Colby, after president Colby of the Wisconsin Central Railroad;


Sherman, after General Sherman;


Mentor, after Mr. Mentor, an early settler;


York, from the fact that many of the township’s settlers were from the state of New York, or because of the Yorkston families who were its early settlers;


Fremont, after General Fremont;


Hewett, after James Hewett;


Pine Valley, originally named for the great amount of pine trees that surrounded the region;


Grant, after General Grant;


Lynn, from the basswood, or “Linn” wood, which grew abundantly in its area;


Levis, for Wm. Levis, an early logger and mill man who lived there;


Washburn, after Governor Washburn, who was governor of this state in 1872; He also owned and harvested much pine-covered land in that township.  Thomas LaFlesh was head foreman of Washburn’s lumber operations.


Sherwood, from “Sherwood Forrest” of England, named by Mrs. Thomas LaFlesh;


Hendren, after Rev. Hendren, the well-known pioneer Presbyterian minister of Greenwood;


Withee, after N. H. Withee, ex-county treasurer and ex-member of Assembly; He held these offices, while living in the city of La Crosse.


Hixon, after Gideon C. Hixon, a partner of N. H. Withee;


Worden, after Zeph Worden, an old settler;


Reseburg, after August Reseburg, an old settler who lived there;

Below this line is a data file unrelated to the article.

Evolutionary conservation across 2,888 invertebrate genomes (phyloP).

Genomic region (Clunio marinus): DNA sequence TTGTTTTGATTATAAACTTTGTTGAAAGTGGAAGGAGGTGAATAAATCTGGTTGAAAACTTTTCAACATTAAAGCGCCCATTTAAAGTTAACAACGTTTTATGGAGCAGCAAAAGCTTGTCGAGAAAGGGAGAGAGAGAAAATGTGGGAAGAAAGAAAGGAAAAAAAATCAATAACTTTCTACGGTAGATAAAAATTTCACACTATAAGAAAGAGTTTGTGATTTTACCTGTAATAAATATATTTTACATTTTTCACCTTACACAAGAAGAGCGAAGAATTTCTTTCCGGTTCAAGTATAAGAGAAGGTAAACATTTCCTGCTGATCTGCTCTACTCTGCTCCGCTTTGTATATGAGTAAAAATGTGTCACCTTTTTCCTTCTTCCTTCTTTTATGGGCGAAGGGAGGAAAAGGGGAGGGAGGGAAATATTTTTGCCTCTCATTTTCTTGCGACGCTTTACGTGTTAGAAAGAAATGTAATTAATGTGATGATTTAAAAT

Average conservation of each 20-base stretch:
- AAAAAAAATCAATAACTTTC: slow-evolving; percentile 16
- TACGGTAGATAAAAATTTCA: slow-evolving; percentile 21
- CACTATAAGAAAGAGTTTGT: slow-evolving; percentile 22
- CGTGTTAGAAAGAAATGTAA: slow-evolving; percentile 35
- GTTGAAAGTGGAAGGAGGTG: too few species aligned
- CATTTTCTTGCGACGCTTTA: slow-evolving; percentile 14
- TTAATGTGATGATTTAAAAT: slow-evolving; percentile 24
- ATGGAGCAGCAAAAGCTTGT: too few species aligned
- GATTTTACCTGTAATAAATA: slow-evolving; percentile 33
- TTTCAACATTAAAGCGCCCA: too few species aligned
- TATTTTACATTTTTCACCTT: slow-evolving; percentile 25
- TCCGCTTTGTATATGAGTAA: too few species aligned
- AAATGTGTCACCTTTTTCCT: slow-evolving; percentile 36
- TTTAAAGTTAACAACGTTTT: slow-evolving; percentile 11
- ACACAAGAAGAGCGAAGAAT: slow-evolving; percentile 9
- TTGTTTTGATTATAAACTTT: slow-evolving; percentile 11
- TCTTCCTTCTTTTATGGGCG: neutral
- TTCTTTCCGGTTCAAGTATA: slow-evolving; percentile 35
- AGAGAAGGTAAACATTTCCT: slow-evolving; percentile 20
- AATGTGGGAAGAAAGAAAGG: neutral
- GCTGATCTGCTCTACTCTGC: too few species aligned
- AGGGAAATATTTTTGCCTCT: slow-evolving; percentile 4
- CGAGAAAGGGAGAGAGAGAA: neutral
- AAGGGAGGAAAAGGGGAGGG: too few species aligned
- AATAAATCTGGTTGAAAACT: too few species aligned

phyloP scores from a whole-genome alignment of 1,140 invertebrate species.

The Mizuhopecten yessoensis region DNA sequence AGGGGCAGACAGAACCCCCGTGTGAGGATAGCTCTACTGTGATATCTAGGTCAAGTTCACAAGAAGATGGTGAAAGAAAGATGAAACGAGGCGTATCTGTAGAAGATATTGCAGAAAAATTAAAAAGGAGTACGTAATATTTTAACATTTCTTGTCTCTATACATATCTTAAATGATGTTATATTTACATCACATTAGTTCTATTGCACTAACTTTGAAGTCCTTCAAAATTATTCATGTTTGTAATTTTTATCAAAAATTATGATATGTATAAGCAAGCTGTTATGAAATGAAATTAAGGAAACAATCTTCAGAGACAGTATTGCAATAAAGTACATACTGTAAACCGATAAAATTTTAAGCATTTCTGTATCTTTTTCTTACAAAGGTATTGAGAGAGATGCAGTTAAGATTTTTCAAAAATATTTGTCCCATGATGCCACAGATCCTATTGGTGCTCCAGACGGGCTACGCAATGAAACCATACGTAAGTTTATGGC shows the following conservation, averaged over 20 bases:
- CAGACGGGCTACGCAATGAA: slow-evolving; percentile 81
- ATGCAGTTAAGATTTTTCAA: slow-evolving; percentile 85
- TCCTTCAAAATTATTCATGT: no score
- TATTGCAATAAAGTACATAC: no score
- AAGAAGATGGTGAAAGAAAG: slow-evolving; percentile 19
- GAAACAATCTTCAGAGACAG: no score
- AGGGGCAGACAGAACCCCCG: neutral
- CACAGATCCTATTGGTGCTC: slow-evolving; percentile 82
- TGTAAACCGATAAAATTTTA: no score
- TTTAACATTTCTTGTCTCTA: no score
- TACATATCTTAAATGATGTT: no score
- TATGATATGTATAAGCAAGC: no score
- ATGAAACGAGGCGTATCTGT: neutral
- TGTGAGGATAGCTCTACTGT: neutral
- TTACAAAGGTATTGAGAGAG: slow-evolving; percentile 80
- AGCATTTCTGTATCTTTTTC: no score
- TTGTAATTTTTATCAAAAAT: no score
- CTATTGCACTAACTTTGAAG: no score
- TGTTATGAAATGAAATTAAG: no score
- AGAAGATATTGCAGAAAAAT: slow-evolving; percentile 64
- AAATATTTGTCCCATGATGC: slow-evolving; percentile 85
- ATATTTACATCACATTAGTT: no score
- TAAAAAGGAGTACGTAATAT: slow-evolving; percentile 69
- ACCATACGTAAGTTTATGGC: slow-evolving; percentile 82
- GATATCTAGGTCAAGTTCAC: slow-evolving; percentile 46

Green Grove, from its green forested area;


Mead, from Harry Mead, an old settler of Clark County;


Warner, after Mark Warner;


Beaver, after beaver dams on Rock Creek that ran through the township;


Unity after the “united” character of people;


Eaton, after Lige Eaton, an early settler on the town site of Greenwood;


Thorp, from J. G. Thorp, president of the Eau Claire Lumber Company;


Humbird, after, Mr. Humbird, an old officer of the Northwestern Road;


Veefkind, for Mr. Veefkind, who owned a heading mill at the village;


Loyal, from the fact that the early settlers of the town were “Loyal” soldiers of the Civil War.


Dr. Baxter, Our Earliest Surgeon


Dr. Baxter invaded Clark County at a very early date. Information gotten seems to point to the fact that he came here from Monroe County in the early 1850s.


He was somewhat of a migratory disposition and was familiar to all the early and later pioneers of the county.  He seemed quite ready to meet emergencies as it is told that one time a gentleman by the name of Ike Williams suffered from frozen feet, which necessitated amputation. Dr. Baxter lacked the necessary instruments for the work and at last resorted to an old case knife from which he made a saw by the means of a file.  This was the chief instrument used to carry out the operation on Williams.


Some Reflections of Homer M. Root


“I came to Clark County in 1869,” said H. M. Root, cashier of the Commercial State Bank, in response to the inquiry.  “I came west from New York State, stopped a few weeks in Chicago, came on to La Crosse and then came up Black River to where Greenwood now stands.